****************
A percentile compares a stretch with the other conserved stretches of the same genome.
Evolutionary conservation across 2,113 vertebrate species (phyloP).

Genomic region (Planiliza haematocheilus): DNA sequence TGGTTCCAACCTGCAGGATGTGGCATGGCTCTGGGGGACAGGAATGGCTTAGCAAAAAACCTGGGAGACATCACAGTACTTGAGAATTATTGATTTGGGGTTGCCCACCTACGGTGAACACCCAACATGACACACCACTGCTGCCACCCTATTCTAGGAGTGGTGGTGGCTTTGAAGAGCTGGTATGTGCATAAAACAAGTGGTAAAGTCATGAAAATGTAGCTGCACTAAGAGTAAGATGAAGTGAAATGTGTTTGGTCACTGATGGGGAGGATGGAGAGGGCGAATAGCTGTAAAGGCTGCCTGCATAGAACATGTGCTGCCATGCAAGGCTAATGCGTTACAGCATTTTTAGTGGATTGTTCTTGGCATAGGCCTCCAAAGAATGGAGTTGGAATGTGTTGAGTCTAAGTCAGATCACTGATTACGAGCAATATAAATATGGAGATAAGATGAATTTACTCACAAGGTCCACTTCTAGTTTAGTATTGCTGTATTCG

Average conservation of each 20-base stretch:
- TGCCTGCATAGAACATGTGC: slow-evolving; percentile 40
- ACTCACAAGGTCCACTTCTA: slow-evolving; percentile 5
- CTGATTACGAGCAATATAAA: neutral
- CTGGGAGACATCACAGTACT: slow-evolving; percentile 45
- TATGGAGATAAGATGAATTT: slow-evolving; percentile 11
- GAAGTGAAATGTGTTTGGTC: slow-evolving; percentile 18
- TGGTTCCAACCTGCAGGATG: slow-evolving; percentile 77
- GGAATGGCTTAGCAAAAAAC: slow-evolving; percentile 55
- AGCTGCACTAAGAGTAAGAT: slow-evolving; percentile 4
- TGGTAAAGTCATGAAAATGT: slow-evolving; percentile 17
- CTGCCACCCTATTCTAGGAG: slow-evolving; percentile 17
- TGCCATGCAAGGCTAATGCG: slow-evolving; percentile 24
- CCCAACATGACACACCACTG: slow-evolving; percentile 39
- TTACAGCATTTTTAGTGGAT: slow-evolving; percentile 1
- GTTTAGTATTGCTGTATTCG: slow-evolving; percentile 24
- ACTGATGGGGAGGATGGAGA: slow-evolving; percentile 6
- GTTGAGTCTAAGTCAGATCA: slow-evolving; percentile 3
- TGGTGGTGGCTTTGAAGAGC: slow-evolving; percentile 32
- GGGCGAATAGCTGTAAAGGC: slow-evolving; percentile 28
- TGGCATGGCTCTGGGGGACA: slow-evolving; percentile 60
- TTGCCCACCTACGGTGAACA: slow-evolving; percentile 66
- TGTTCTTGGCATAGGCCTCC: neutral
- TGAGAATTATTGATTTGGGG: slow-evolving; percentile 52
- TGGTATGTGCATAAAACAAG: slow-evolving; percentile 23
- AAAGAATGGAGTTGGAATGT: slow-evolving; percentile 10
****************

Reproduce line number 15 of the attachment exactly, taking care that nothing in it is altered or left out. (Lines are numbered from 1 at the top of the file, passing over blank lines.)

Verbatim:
- CTGCCACCCTATTCTAGGAG: slow-evolving; percentile 17